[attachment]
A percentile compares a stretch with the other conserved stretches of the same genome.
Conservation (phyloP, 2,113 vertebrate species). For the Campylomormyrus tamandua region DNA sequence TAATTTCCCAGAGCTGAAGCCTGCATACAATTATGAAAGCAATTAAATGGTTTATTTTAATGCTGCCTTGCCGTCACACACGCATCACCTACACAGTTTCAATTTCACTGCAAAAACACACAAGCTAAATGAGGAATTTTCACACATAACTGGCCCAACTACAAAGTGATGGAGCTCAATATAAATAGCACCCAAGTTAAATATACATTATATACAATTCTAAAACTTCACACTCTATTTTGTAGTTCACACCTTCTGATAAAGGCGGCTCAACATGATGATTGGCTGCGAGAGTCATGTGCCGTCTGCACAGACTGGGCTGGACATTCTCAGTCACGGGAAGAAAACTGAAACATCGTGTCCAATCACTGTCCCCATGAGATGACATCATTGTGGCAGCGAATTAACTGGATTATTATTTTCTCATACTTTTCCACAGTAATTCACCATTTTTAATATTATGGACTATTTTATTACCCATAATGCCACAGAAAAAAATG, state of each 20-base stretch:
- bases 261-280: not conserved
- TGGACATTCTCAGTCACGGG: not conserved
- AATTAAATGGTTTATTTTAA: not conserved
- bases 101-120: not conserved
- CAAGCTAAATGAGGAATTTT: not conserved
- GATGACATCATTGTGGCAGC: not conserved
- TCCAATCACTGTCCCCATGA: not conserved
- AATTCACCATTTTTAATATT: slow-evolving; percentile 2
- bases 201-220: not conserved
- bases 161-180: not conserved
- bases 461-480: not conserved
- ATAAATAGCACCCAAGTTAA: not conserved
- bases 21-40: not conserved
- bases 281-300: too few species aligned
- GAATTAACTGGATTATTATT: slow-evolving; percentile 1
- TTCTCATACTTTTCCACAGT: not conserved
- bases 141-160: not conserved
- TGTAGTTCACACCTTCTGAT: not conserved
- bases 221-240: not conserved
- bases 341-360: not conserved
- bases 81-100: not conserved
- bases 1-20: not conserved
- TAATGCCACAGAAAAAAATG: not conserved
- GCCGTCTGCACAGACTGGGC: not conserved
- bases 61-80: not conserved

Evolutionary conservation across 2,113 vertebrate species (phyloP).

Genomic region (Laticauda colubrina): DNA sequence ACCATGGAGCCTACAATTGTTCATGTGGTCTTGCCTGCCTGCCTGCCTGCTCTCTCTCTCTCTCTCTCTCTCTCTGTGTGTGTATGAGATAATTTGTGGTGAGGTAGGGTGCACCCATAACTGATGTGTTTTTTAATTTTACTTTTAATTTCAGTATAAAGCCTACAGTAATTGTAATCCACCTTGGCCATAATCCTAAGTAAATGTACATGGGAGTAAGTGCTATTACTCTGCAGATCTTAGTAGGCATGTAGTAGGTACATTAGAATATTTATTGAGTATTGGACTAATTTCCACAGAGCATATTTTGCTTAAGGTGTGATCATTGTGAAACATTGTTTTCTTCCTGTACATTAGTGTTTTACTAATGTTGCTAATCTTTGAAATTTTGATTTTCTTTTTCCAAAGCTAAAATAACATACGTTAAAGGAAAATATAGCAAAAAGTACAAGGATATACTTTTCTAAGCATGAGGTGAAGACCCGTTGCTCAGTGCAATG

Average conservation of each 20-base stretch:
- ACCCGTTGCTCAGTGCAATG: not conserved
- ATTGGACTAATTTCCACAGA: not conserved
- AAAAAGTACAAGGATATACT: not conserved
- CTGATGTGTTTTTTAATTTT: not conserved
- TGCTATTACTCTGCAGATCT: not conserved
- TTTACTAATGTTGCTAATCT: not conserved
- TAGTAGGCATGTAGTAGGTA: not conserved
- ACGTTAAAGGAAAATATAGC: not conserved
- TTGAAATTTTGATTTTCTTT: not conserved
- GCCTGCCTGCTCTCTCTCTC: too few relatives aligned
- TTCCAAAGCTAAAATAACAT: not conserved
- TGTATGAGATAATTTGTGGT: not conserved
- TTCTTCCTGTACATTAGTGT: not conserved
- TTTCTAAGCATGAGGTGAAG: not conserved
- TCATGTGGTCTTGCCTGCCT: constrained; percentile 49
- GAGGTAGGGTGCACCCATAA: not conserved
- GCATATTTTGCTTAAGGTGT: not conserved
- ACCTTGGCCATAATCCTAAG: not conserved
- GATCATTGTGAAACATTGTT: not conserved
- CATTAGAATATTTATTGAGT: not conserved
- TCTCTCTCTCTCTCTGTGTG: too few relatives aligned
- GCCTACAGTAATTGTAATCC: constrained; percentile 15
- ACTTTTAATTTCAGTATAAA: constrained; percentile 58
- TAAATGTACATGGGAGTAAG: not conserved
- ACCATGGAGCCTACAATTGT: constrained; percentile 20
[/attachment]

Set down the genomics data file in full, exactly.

A percentile compares a stretch with the other conserved stretches of the same genome.
Conservation (phyloP, 2,113 vertebrate species). For the Campylomormyrus tamandua region DNA sequence TAATTTCCCAGAGCTGAAGCCTGCATACAATTATGAAAGCAATTAAATGGTTTATTTTAATGCTGCCTTGCCGTCACACACGCATCACCTACACAGTTTCAATTTCACTGCAAAAACACACAAGCTAAATGAGGAATTTTCACACATAACTGGCCCAACTACAAAGTGATGGAGCTCAATATAAATAGCACCCAAGTTAAATATACATTATATACAATTCTAAAACTTCACACTCTATTTTGTAGTTCACACCTTCTGATAAAGGCGGCTCAACATGATGATTGGCTGCGAGAGTCATGTGCCGTCTGCACAGACTGGGCTGGACATTCTCAGTCACGGGAAGAAAACTGAAACATCGTGTCCAATCACTGTCCCCATGAGATGACATCATTGTGGCAGCGAATTAACTGGATTATTATTTTCTCATACTTTTCCACAGTAATTCACCATTTTTAATATTATGGACTATTTTATTACCCATAATGCCACAGAAAAAAATG, state of each 20-base stretch:
- bases 261-280: not conserved
- TGGACATTCTCAGTCACGGG: not conserved
- AATTAAATGGTTTATTTTAA: not conserved
- bases 101-120: not conserved
- CAAGCTAAATGAGGAATTTT: not conserved
- GATGACATCATTGTGGCAGC: not conserved
- TCCAATCACTGTCCCCATGA: not conserved
- AATTCACCATTTTTAATATT: slow-evolving; percentile 2
- bases 201-220: not conserved
- bases 161-180: not conserved
- bases 461-480: not conserved
- ATAAATAGCACCCAAGTTAA: not conserved
- bases 21-40: not conserved
- bases 281-300: too few species aligned
- GAATTAACTGGATTATTATT: slow-evolving; percentile 1
- TTCTCATACTTTTCCACAGT: not conserved
- bases 141-160: not conserved
- TGTAGTTCACACCTTCTGAT: not conserved
- bases 221-240: not conserved
- bases 341-360: not conserved
- bases 81-100: not conserved
- bases 1-20: not conserved
- TAATGCCACAGAAAAAAATG: not conserved
- GCCGTCTGCACAGACTGGGC: not conserved
- bases 61-80: not conserved

Evolutionary conservation across 2,113 vertebrate species (phyloP).

Genomic region (Laticauda colubrina): DNA sequence ACCATGGAGCCTACAATTGTTCATGTGGTCTTGCCTGCCTGCCTGCCTGCTCTCTCTCTCTCTCTCTCTCTCTCTGTGTGTGTATGAGATAATTTGTGGTGAGGTAGGGTGCACCCATAACTGATGTGTTTTTTAATTTTACTTTTAATTTCAGTATAAAGCCTACAGTAATTGTAATCCACCTTGGCCATAATCCTAAGTAAATGTACATGGGAGTAAGTGCTATTACTCTGCAGATCTTAGTAGGCATGTAGTAGGTACATTAGAATATTTATTGAGTATTGGACTAATTTCCACAGAGCATATTTTGCTTAAGGTGTGATCATTGTGAAACATTGTTTTCTTCCTGTACATTAGTGTTTTACTAATGTTGCTAATCTTTGAAATTTTGATTTTCTTTTTCCAAAGCTAAAATAACATACGTTAAAGGAAAATATAGCAAAAAGTACAAGGATATACTTTTCTAAGCATGAGGTGAAGACCCGTTGCTCAGTGCAATG

Average conservation of each 20-base stretch:
- ACCCGTTGCTCAGTGCAATG: not conserved
- ATTGGACTAATTTCCACAGA: not conserved
- AAAAAGTACAAGGATATACT: not conserved
- CTGATGTGTTTTTTAATTTT: not conserved
- TGCTATTACTCTGCAGATCT: not conserved
- TTTACTAATGTTGCTAATCT: not conserved
- TAGTAGGCATGTAGTAGGTA: not conserved
- ACGTTAAAGGAAAATATAGC: not conserved
- TTGAAATTTTGATTTTCTTT: not conserved
- GCCTGCCTGCTCTCTCTCTC: too few relatives aligned
- TTCCAAAGCTAAAATAACAT: not conserved
- TGTATGAGATAATTTGTGGT: not conserved
- TTCTTCCTGTACATTAGTGT: not conserved
- TTTCTAAGCATGAGGTGAAG: not conserved
- TCATGTGGTCTTGCCTGCCT: constrained; percentile 49
- GAGGTAGGGTGCACCCATAA: not conserved
- GCATATTTTGCTTAAGGTGT: not conserved
- ACCTTGGCCATAATCCTAAG: not conserved
- GATCATTGTGAAACATTGTT: not conserved
- CATTAGAATATTTATTGAGT: not conserved
- TCTCTCTCTCTCTCTGTGTG: too few relatives aligned
- GCCTACAGTAATTGTAATCC: constrained; percentile 15
- ACTTTTAATTTCAGTATAAA: constrained; percentile 58
- TAAATGTACATGGGAGTAAG: not conserved
- ACCATGGAGCCTACAATTGT: constrained; percentile 20